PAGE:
Author + information
- Ramez Nairooz, MD∗ (, )
- Karam Ayoub, MD and
- David Shavelle, MD
- ↵∗Division of Cardiology, University of Arkansas for Medical Sciences, 4301 West Markham, Slot 532, Little Rock, Arkansas 72205-7199
We commend the authors of the recently published ISAR-TRIPLE (Duration of Triple Therapy in Patients Requiring Oral Anticoagulation After Drug Eluting Stent Implantation) clinical trial on their efforts (1). The trial adds valuable information to the ongoing debate of antiplatelet and anticoagulation management in patients on chronic oral anticoagulation who undergo coronary artery stenting; however, we would like to address several important points:
1. The authors mention that the clopidogrel loading dose was 300 mg to 600 mg, but they do not mention specific data about the loading dose in each of the treatment arms. Given the numerically higher periprocedural myocardial infarctions observed in the 6-weeks group, could a preferential lower clopidogrel loading dose have affected this outcome? It would be interesting to know such data, as well as the repeat revascularization data.
2. There are no data about the prevalence of chronic kidney disease in each of the 2 treatment arms. Chronic kidney disease patients are prone to a higher risk of bleeding, and thus it is important to know whether such data could have affected the results.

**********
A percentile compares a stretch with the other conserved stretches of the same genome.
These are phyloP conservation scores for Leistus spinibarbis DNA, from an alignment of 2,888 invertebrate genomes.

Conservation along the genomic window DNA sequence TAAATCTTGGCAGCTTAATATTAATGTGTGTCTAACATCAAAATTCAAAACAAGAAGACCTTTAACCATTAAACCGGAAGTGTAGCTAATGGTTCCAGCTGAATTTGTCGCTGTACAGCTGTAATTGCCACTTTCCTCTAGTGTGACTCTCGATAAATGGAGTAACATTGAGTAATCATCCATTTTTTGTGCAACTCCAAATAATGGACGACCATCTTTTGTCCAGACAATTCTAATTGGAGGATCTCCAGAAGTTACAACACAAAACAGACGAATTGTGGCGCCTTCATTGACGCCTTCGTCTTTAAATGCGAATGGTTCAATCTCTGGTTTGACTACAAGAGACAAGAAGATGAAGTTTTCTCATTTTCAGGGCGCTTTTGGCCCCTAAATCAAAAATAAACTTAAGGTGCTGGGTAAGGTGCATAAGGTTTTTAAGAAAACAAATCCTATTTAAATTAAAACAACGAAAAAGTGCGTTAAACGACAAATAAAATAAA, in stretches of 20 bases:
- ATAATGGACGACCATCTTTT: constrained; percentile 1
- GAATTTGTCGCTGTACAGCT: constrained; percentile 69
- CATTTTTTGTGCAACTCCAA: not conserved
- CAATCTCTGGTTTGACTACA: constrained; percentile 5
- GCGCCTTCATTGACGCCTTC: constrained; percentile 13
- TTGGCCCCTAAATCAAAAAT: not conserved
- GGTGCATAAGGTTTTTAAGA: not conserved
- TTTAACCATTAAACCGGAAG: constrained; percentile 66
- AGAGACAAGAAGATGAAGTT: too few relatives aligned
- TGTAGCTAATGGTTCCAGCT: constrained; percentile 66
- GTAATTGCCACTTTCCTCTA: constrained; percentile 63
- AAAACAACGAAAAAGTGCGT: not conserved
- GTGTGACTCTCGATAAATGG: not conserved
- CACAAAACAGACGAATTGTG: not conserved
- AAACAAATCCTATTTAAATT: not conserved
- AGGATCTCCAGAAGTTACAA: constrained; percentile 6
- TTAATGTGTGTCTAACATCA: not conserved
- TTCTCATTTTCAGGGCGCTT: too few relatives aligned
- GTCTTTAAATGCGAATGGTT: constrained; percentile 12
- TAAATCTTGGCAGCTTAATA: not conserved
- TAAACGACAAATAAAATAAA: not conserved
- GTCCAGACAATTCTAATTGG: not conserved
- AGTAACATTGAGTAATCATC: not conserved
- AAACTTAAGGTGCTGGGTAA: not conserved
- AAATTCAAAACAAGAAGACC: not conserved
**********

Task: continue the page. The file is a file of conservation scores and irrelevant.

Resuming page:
3. The decision to present 9-month data as opposed to longer follow-up, especially with the relatively small sample, raises questions about the power of the study to depict differences in ischemic outcomes.
In conclusion, the optimal duration of triple therapy is a question that remains unanswered, and for now, mostly relies on physicians weighing the ischemic versus bleeding risk with short compared to extended duration of therapy. A large, randomized trial comparing these various treatment options is needed.
Please note: Dr. Shavelle has received research grants from Zoll Medical, Abbott Vascular, St. Jude Medical, and Neostem; and is on the speakers bureau of Maquet, Medtronic, and St. Jude Medical. All other authors have reported that they have no relationships relevant to the contents of this paper to disclose.
- American College of Cardiology Foundation